Integrated circuit fabrication typically begins with a thin, polished slice of high-purity, single crystal semiconductor material, usually silicon. Junctions (which make up devices) are formed between field oxide portions of the semiconductor slice. Metal lines in conductor layers provide necessary electrical connections between the devices. Dielectric (i.e. insulating) layers are formed between the conductor layers to isolate the metal lines from each other. Vias provide conducting paths through the dielectric layers to connect the interconnects of different conductor layers.

In high performance integrated circuits in the sub-0.25 μm regime, there is a need to fabricate interconnects using so-called damascene techniques. This is because conventional deposition and etching of aluminum-based metalization becomes increasingly difficult at these feature sizes. At the same time, performance considerations call for the use of lower resistivity metals such as copper, which has proven virtually impossible to pattern using conventional reactive ion etching. The desire to use copper for interconnects has increased the attractiveness of damascene techniques and spurred investigation into improving these techniques.

In addition to using low resistivity metals such as copper, circuit performance enhancement has been sought by combining the copper conductors with low dielectric constant insulators (k less than approximately 4). In many cases, these low k materials are spin coated polymers which are incompatible with conventional photoresist stripping using oxygen ashers or solvents. The patterning of the low k materials to form the trenches and vias of a damascene formation is a difficult task due to the incompatibility of the low k materials with conventional photoresist stripping.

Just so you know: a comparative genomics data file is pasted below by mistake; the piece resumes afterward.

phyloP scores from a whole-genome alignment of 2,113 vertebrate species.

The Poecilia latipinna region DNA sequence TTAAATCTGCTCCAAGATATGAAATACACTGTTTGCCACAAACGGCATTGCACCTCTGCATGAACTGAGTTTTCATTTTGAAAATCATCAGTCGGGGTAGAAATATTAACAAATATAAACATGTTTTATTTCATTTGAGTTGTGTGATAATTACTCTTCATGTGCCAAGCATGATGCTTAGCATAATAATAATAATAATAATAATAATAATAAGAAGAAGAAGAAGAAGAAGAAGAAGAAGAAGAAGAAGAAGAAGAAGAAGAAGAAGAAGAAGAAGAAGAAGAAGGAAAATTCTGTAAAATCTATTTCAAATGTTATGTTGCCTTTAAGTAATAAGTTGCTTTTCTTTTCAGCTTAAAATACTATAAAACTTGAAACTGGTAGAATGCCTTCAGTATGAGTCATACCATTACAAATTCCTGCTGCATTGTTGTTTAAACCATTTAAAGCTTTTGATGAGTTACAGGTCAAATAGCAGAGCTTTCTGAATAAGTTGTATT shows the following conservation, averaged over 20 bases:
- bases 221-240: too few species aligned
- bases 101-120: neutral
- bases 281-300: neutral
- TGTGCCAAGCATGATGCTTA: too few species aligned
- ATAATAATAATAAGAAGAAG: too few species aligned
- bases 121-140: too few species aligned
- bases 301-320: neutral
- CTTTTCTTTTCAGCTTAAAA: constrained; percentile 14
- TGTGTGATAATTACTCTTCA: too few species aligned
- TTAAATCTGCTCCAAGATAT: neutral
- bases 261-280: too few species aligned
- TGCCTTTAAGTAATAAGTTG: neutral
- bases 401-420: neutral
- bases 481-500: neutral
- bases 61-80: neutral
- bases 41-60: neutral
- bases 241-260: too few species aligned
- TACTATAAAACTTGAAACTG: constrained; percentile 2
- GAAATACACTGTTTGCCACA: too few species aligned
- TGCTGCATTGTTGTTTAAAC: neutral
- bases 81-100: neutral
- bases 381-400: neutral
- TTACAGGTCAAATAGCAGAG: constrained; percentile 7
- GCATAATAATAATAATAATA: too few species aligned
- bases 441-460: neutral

An example of a single damascene process using a low k dielectric material is depicted in FIGS. 1A through 1D. A low k dielectric material 42 such as benzqcyclobutene (BCB), hydrogen silsesquioxane (HSQ) or the material known as FLARE (manufactured by Allied Signal) is spun on an interconnect layer 40. A cap layer 44 is then deposited on the low k dielectric layer 42. The cap layer 44 may be a 2000 Å thick layer of TEOS, or a multiple layer cap layer. For example, a multiple layer cap layer 44 may have a bottom 2000 Å thick TEOS layer, a 1000 Å thick nitride middle layer and a 800 Å thick top layer that is an organic bottom anti-reflective coating (BARC). A photoresist layer 46 is then deposited, leaving the structure of FIG. 1A.

The photoresist layer 46 is then patterned with the desired pattern and after developing, the cap layer 44 is etched, resulting in the structure of FIG. 1B. The etch recipe for the cap layer 44 is a different one than for the low k dielectric layer 42, which is an organic etch.

The photoresist layer 46 is then stripped off, using an appropriate oxygen ashing and/or solvent technique. This results in the structure of FIG. 1C. The cap layer 44 is used as a hard mask to pattern the low k dielectric layer 42 by an organic etch. This results in the structure of FIG. 1D. The cap layer 44 may be retained if it is TEOS only, although interconnect capacitance increases with TEOS thickness. The cap layer 44 is stripped if a multiple layer hard mask is employed.